Mr. Cornyn said he was taking a page from Senator Charles E. Schumer of New York, the last head of the Democratic Senatorial Campaign Committee, who led his party to big gains by embracing candidates who, for example, opposed abortion rights or gun control.

“If you think about it, Schumer has been very good at this; I complimented him this morning in the gym,” Mr. Cornyn said, adding, “Some conservatives would rather lose than be seen as compromising on what they regard as inviolable principles.”

[. . .]

Saying that their party should do more to draw economic contrasts with the Democrats, several Republicans said Mr. Specter’s departure was in effect a purification rite for the party that would make it better able to make its case to the public.

“I’m not hurt by Arlen Specter walking away,” said Michael Reagan, the son of former President Ronald Reagan and a conservative talk show host. “At least now the party doesn’t waste money supporting someone who does not support the party.”

“It’s interesting that people say the right has taken over the Republican Party — but no one can say what we’ve done,” Mr. Reagan said. “We’ve been closeted for the last eight years; it’s time for the right to come out of the closet.”

That last bit makes me chuckle. I guess that the Republicans have their own purs et durs, too.

Halfway Down the Danube’s Doug Muir suggests that, based on the patterns of the past few decades, come the net midterm Obama is unlikely to continue to command as large a Democratic majority in the Senate as he does now, if a majority at all. That certainly seems possible, especially if the economy doesn’t pick up by said midterm election. If, though, he can make it work …

I’d really like the Republican Party to follow the Christian Democrats down towards, well, a happily non-militaristic sanity. If not, well, the wilderness has fit worse groups better.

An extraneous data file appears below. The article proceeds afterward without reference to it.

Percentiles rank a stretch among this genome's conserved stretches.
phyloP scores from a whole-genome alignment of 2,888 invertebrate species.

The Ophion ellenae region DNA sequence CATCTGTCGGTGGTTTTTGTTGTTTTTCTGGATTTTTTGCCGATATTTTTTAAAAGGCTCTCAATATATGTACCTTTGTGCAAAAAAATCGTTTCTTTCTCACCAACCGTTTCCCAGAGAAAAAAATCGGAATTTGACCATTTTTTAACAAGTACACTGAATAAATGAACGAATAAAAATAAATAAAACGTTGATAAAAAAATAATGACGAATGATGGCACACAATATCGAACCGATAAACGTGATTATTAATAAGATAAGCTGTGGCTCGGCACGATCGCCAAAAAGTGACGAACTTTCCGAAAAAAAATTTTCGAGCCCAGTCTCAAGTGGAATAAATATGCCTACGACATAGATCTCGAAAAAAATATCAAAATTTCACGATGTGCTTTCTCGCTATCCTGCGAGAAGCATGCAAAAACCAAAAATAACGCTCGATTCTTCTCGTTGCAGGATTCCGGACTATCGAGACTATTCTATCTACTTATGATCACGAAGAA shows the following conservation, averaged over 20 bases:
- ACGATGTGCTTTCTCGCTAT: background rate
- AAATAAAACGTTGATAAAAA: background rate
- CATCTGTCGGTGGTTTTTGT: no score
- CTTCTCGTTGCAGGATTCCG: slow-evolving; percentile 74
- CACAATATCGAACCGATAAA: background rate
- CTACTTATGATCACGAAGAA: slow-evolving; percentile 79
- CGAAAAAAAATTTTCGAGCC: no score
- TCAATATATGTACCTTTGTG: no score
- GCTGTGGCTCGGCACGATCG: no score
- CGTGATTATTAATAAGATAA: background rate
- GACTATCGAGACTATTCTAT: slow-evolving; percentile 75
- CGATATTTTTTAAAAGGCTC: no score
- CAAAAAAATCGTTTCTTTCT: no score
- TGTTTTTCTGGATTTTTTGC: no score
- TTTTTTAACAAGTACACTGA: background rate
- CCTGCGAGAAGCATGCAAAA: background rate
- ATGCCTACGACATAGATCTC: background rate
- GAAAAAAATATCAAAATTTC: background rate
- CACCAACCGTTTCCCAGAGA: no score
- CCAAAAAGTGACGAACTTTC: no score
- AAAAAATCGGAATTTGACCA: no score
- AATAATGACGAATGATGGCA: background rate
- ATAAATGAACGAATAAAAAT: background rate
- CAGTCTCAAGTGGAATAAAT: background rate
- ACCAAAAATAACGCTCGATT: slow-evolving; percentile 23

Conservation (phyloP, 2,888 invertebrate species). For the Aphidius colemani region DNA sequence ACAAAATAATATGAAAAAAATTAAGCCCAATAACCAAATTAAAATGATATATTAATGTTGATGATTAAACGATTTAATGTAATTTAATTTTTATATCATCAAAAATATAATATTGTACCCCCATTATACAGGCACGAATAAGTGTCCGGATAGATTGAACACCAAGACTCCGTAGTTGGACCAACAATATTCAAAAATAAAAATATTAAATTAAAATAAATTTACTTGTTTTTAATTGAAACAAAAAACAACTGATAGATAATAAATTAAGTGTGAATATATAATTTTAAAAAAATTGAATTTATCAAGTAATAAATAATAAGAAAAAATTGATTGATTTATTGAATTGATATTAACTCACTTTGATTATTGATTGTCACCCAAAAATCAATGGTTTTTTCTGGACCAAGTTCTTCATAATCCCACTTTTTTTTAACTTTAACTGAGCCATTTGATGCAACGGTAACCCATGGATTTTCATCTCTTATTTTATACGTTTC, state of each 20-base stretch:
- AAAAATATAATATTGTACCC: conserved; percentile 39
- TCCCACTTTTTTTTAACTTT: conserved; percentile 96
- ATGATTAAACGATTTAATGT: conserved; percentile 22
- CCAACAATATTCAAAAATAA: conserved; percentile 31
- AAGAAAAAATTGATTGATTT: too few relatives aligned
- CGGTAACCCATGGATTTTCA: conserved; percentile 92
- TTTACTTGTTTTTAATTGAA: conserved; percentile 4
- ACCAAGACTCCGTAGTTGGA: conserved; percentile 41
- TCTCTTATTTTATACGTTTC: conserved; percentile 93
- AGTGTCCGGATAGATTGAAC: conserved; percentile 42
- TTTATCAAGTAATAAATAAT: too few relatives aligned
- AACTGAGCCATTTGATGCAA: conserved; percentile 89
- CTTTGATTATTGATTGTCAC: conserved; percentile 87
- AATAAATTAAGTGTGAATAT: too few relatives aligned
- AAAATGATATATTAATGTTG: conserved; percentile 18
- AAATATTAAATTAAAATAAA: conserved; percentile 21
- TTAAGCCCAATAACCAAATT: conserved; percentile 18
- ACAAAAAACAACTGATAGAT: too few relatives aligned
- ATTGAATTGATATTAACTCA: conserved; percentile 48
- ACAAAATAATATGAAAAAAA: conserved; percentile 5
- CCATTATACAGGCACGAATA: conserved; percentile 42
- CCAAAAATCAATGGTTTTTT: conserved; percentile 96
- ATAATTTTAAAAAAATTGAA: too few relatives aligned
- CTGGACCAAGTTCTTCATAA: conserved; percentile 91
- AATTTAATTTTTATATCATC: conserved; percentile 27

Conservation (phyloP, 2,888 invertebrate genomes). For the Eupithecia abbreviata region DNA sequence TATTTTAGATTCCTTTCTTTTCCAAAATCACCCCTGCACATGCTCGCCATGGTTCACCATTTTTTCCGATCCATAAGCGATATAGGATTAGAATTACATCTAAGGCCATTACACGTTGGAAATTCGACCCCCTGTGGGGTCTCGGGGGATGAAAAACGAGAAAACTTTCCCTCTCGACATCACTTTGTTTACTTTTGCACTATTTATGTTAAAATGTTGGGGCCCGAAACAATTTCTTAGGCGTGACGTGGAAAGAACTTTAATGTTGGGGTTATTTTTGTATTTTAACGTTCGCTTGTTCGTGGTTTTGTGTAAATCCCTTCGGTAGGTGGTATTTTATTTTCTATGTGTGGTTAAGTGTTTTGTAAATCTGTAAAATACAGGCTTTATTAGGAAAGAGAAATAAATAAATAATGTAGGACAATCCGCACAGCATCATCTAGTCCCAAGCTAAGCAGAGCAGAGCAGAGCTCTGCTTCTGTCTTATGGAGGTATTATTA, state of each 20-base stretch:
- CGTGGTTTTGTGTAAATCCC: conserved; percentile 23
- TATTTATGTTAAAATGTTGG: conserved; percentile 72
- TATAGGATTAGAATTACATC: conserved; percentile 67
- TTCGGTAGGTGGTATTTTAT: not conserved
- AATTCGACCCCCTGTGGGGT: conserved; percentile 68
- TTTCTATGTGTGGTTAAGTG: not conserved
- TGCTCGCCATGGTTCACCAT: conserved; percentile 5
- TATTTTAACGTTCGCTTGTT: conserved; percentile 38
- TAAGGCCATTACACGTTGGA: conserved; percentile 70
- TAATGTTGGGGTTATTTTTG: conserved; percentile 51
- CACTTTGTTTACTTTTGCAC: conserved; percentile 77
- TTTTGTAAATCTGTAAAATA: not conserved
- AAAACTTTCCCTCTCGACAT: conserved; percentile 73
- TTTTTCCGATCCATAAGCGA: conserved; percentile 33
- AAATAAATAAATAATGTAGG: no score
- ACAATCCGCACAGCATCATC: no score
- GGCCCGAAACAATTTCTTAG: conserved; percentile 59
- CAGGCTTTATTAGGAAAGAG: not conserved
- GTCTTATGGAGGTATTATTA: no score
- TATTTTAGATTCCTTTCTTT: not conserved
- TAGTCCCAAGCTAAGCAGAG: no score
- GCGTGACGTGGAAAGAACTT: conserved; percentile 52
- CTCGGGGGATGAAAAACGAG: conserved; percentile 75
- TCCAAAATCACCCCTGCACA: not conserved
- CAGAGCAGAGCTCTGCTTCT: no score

Written by Randy McDonald

April 30, 2009 at 1:34 pm

[MUSIC] “The Battle Hymn of the Republic”

Mine eyes have seen the glory of the coming of the Lord:
He is trampling out the vintage where the grapes of wrath are stored;
He hath loosed the fateful lightning of His terrible swift sword:
His truth is marching on.

The more that I think about it, the more that I’m certain that the 1861 US Civil War classic, “The Battle Hymn of the Republic, is one of my favourite songs. I first learned it in choir practice at L.M. Montgomery Elementary School, back when I was in Grade 5 and under the tutelage of Mrs. Gay. I love its rousing music, its lyrics’ call to determined holy war against a pitiless enemy, its uplifting chorus. I say this as a citizen of a nation, I might mention, that probably formed only as a confluence of mostly Civil War-related factor: official sympathy for a Confederate secession that would weaken the Union, popular opposition to slavery, cross-border terrorist raids that the post-Civil War Union let bitter Irish-American wages against Britain’s remaining North America possessions, et cetera. The ungovernability of the Province of Canada is probably the chief cause of Canadian unification that’s internal to Canada.

It’s still a powerful song for me. It might be my vestigial interest in Christianity post-secularization that attracts me to the language, it might be the knowledge of Confederate society under slavery that makes me think as well of the song aimed against the Confederacy as I do (and, incidentally, gives me one of several reasons not to take to Firefly), it might just be because it’s a good song written for a good cause. Regardless, “The Battle Hymn of the Republic” is grand.

Written by Randy McDonald

April 30, 2009 at 1:22 pm

[PHOTO] The Canamerican Flag

The Canamerican Flag
Originally uploaded by rfmcdpei

I snapped this picture of the Canamerican flag in front of a bargain store on Yonge Street. I’m dubious about the aesthetics, among other things.

Written by Randy McDonald

April 30, 2009 at 9:32 am

[BRIEF NOTE] On the recent Tamil protests in Toronto

The Tamil-Canadian protest that began Sunday night outside of the American Consulate in Toronto at Dundas and University has seen arrests and minor injuries.

[The protesters] have been there for three long days, amid complaints from drivers. But now Toronto Police have finally moved in on Tamil demonstrators who have been occupying the busy intersection of University and Dundas.